Wednesday, August 16, 2017

Coffee Shop Stamps!

A few Coffee Shop Stamps that I acquired over the past few weeks.


Bark! Espresso stamp in Pinehurst (Seattle, WA).  Ask at the front counter.  Collected on 8/7/2017
Kaffeeklatsch stamp collected in Lake City (Seattle, WA) on 8/9/2017.  Ask at the front counter. 


Lopez Coffee Shop on Lopez Island, WA.  Collected on 8/12/17.  Ask at the front counter. 

Thanks!

Dr. Alex

Monday, August 7, 2017

Puget Sound Ink Stamps

After living in Japan for 12 months, we've collected lots of interesting ink stamp cancellations from temples to train stations.  It got me thinking, where in the United States could I collect stamp cancellations?

So far here's my (local) list:

Doll House Baked Goods collected on 7/28/2017 at the  Bothell Farmers Market | Country Village Shops Bothell (Fridays 12PM-6PM during the Summer).
Ask the sellers at the market for the stamp.


Practical Sparrow x5 stamps collected on 7/28/2017 at the Country Village Shops.
Ask at the counter for the stamps.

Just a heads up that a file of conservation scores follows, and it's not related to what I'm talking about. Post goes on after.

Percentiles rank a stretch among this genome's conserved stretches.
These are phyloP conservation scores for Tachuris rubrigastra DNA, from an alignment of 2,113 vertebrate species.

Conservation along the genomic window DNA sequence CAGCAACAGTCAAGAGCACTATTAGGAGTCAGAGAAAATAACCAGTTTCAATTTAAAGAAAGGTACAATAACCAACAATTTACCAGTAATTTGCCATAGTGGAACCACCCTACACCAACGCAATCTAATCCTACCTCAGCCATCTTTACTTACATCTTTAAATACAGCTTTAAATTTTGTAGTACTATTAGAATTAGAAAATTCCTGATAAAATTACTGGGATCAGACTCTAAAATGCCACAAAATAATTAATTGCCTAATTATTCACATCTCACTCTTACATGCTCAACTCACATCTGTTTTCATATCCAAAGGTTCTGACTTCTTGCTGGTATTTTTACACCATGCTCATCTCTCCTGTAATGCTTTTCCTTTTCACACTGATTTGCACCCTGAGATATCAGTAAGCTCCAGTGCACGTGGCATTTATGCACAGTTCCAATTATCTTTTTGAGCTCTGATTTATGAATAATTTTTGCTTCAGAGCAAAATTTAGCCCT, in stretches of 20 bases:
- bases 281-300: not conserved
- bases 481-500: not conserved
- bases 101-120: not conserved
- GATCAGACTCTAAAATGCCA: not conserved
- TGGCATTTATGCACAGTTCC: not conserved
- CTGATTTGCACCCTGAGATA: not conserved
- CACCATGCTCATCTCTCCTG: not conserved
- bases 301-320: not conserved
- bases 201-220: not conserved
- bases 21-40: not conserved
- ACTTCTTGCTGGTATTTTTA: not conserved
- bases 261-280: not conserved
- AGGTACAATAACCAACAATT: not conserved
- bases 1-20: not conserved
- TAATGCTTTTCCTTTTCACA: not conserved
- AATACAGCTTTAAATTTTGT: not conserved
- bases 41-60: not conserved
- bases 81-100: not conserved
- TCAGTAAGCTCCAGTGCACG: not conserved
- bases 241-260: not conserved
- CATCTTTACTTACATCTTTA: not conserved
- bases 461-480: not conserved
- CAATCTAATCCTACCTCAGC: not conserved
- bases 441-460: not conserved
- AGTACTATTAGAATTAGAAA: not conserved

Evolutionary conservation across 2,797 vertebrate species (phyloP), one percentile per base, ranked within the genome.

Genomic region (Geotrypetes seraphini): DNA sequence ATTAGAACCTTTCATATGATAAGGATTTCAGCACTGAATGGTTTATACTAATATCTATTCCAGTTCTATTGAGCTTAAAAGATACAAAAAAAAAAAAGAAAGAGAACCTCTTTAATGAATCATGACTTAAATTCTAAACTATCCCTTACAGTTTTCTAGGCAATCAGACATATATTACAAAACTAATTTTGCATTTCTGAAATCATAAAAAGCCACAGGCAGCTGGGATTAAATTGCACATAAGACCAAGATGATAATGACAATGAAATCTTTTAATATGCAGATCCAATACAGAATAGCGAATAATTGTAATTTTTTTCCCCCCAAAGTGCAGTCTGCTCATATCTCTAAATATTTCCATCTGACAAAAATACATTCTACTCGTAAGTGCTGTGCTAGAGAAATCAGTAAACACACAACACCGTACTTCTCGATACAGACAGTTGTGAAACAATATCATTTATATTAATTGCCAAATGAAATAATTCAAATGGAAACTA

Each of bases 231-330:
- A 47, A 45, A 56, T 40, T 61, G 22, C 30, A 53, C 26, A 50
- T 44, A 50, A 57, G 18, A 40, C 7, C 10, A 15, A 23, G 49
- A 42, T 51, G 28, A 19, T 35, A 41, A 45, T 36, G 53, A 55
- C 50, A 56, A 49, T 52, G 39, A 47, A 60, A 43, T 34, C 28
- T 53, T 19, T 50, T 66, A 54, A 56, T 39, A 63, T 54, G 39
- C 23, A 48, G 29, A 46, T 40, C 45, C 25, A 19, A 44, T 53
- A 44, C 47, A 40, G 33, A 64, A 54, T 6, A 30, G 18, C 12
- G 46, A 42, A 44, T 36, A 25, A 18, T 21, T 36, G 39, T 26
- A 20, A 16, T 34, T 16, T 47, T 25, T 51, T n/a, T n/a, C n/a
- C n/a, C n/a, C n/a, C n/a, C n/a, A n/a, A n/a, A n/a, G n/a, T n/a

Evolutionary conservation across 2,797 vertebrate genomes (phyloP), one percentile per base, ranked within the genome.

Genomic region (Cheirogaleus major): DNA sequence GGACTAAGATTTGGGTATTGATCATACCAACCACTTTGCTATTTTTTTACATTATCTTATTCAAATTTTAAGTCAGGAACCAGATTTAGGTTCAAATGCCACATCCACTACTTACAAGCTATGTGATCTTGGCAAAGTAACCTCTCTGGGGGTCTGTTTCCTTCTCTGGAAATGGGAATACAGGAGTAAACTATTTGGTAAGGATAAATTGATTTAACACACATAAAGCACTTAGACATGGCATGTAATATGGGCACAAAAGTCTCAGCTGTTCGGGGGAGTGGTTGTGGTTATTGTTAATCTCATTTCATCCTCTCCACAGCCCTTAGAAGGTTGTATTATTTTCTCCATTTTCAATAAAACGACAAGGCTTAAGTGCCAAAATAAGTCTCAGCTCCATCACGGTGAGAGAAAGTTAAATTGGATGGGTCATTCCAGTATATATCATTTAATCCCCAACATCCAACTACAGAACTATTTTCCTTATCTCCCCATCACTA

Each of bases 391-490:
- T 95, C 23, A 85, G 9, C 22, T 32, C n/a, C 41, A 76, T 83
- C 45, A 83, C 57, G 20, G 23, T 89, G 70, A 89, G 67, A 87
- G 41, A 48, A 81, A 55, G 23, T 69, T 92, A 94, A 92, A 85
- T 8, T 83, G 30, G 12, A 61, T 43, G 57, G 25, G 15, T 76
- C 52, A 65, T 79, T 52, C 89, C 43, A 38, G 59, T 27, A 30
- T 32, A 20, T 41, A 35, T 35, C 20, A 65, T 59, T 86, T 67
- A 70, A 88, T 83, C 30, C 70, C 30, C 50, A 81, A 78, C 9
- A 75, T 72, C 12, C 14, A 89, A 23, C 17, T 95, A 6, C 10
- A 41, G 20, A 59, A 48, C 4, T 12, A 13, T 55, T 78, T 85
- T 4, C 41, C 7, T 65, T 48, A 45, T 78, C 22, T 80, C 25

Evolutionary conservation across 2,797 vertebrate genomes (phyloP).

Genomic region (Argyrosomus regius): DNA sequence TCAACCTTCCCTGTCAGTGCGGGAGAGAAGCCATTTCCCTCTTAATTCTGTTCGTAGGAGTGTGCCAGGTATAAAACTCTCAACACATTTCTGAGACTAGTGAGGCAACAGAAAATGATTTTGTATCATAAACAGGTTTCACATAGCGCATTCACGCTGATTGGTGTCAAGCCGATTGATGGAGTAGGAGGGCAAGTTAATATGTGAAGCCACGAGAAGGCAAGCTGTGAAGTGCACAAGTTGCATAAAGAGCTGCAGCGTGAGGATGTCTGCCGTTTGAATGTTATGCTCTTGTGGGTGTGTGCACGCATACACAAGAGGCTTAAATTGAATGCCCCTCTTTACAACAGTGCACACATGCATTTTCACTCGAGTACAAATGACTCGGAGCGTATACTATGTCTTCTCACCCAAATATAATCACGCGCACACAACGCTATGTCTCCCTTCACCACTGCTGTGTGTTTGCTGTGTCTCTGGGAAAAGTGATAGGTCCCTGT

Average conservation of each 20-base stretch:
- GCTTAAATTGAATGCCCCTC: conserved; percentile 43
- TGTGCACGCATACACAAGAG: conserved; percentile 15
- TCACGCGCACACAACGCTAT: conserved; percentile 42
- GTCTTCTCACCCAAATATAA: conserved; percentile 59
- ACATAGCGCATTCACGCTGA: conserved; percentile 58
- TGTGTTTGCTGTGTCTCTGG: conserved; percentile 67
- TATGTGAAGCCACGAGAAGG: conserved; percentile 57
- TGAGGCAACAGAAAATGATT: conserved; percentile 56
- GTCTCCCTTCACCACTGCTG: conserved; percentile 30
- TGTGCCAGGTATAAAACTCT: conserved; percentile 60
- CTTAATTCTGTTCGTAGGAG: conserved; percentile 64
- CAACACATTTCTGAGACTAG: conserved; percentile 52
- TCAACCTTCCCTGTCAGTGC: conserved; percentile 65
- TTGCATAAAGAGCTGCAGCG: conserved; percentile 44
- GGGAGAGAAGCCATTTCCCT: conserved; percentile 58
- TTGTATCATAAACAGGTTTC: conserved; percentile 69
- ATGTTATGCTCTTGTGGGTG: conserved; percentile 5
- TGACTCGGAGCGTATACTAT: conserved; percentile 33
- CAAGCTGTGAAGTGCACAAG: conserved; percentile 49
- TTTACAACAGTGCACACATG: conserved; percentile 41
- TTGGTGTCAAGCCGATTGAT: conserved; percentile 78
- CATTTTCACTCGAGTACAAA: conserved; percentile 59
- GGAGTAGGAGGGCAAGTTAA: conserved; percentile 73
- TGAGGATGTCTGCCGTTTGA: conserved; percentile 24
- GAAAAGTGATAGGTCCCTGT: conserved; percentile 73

Admiralty Head Light House at Fort Casey State Park x 2 stamps Collected on 7/21/2017.
At the desk, as you enter.  The second stamp may be in the desk drawer.  


Let me know if you know of others! 

Thanks!

Dr. Alex

Tuesday, July 29, 2014

RETURNED!

Yes it's true, the Medicine Man and his Wife have both returned to the Seattle area.



Alex has started a new position as an outpatient based pediatrician at Pacific Medical Centers (PacMed) at their Canyon Park, Bothell clinic.

He's also already written an article about surviving seasonal allergies in Seattle and appeared on Q13 FOX for a quick TV spot!


Tuesday, July 23, 2013

A Year Long Departure...